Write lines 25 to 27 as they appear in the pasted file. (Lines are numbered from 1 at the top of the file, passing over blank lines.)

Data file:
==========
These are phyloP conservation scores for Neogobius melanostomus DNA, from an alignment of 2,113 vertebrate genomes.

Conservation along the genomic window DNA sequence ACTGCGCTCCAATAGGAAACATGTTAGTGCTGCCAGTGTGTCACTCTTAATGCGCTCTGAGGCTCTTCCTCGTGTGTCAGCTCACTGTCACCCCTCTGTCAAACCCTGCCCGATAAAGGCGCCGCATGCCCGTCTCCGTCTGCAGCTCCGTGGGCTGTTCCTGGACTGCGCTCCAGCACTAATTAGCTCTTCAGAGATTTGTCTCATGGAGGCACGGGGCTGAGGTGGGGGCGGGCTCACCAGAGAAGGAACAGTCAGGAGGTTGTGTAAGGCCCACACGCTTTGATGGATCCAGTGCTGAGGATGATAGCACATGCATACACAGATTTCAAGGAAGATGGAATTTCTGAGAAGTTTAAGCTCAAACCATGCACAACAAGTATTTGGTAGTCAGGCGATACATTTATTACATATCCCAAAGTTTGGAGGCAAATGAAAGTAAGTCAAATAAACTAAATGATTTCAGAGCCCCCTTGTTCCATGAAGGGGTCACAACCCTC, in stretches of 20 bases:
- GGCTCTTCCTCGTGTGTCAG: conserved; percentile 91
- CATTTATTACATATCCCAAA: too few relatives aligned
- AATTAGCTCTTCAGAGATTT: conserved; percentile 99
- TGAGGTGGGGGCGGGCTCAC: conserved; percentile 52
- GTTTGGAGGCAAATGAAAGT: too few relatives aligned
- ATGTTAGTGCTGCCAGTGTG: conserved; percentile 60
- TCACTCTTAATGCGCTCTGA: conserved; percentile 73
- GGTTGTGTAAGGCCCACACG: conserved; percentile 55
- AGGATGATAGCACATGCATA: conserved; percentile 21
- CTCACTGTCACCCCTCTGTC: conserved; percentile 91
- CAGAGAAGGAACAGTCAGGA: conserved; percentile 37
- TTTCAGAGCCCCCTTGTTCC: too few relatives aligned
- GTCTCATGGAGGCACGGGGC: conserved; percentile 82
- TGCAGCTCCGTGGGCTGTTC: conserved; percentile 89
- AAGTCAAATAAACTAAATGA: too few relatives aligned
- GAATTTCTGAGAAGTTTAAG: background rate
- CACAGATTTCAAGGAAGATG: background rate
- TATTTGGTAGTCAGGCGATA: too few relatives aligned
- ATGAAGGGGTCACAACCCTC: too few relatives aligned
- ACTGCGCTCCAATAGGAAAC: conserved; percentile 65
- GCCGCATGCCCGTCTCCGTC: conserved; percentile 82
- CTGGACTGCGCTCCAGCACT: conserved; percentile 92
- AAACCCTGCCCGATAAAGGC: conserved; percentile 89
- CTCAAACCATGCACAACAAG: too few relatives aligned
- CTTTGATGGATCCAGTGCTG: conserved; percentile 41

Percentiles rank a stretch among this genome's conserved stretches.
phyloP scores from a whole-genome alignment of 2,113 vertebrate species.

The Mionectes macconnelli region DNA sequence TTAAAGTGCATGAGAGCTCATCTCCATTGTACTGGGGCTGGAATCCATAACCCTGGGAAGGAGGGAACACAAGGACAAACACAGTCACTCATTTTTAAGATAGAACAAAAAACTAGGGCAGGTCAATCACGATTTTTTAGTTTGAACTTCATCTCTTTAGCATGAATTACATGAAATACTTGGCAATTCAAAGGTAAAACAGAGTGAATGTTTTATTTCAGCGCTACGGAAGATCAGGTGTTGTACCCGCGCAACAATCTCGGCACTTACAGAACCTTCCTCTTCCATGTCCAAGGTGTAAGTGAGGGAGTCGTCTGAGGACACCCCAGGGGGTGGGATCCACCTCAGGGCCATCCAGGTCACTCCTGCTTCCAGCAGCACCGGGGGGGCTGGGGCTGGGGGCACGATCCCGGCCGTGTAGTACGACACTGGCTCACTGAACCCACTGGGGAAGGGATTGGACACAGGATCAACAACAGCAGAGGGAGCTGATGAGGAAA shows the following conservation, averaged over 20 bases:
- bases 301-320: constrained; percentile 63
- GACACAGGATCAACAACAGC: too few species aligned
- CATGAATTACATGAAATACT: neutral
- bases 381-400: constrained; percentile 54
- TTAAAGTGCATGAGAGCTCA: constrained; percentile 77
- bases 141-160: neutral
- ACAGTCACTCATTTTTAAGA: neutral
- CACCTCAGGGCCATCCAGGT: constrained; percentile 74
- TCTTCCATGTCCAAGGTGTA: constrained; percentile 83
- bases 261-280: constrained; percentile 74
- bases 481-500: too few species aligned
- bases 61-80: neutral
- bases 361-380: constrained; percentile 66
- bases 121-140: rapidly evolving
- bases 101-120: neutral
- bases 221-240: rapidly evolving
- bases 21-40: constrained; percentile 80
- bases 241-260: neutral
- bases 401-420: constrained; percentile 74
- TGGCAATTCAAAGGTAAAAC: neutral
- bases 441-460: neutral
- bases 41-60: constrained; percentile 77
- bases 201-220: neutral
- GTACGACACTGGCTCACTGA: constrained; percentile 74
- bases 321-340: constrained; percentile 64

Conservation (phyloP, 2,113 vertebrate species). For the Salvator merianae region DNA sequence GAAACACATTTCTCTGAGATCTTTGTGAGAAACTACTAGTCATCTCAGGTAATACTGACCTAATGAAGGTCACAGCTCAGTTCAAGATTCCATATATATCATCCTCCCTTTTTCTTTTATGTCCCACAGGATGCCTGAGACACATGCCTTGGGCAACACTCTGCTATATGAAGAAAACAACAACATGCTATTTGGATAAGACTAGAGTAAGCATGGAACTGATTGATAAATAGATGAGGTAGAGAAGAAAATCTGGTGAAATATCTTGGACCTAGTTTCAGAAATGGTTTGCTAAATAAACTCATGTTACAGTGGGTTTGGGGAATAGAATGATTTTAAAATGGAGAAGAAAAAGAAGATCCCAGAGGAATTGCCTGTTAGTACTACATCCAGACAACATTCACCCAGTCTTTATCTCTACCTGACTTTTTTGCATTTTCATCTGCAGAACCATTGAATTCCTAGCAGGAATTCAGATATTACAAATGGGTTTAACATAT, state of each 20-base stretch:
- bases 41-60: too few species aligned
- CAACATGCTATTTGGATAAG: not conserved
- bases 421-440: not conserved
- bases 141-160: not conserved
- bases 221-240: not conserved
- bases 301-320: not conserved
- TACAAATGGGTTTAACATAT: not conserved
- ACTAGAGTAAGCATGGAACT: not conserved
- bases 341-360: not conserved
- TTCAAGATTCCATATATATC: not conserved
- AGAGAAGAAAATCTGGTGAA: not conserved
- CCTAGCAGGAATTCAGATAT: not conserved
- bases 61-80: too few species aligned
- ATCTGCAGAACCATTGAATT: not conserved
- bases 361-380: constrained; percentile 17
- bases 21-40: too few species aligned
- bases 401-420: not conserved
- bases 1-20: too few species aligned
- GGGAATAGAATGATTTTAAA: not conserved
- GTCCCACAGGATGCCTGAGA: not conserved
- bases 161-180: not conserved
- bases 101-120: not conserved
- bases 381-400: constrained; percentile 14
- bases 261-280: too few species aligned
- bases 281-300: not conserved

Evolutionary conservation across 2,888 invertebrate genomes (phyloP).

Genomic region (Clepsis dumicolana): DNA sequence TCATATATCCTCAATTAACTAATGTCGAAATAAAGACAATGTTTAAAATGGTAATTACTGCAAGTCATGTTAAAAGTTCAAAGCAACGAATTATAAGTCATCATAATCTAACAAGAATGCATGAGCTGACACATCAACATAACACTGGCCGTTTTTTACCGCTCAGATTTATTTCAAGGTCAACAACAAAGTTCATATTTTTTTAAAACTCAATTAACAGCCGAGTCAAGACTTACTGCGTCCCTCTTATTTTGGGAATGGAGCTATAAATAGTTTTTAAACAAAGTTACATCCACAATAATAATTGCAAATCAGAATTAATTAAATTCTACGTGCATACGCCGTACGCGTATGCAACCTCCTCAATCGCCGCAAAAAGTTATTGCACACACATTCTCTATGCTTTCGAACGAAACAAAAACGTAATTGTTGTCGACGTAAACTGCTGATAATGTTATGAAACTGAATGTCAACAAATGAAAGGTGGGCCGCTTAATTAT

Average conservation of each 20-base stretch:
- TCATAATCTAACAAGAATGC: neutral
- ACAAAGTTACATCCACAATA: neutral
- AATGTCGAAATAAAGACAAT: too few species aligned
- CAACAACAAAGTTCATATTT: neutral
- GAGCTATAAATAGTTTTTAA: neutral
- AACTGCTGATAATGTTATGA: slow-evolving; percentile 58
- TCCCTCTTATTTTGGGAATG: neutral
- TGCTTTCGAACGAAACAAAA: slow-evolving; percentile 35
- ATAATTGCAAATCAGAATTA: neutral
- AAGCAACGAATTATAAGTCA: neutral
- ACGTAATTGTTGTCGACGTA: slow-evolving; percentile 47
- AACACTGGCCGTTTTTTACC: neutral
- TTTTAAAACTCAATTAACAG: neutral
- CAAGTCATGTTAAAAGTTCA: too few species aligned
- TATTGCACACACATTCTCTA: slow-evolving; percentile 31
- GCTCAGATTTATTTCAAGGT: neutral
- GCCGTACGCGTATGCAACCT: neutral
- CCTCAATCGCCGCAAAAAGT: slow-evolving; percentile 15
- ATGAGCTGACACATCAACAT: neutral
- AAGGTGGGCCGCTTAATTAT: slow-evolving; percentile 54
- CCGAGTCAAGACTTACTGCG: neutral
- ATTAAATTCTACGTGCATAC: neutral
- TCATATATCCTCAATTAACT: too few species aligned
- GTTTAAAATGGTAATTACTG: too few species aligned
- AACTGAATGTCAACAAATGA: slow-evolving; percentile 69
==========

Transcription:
- AAACCCTGCCCGATAAAGGC: conserved; percentile 89
- CTCAAACCATGCACAACAAG: too few relatives aligned
- CTTTGATGGATCCAGTGCTG: conserved; percentile 41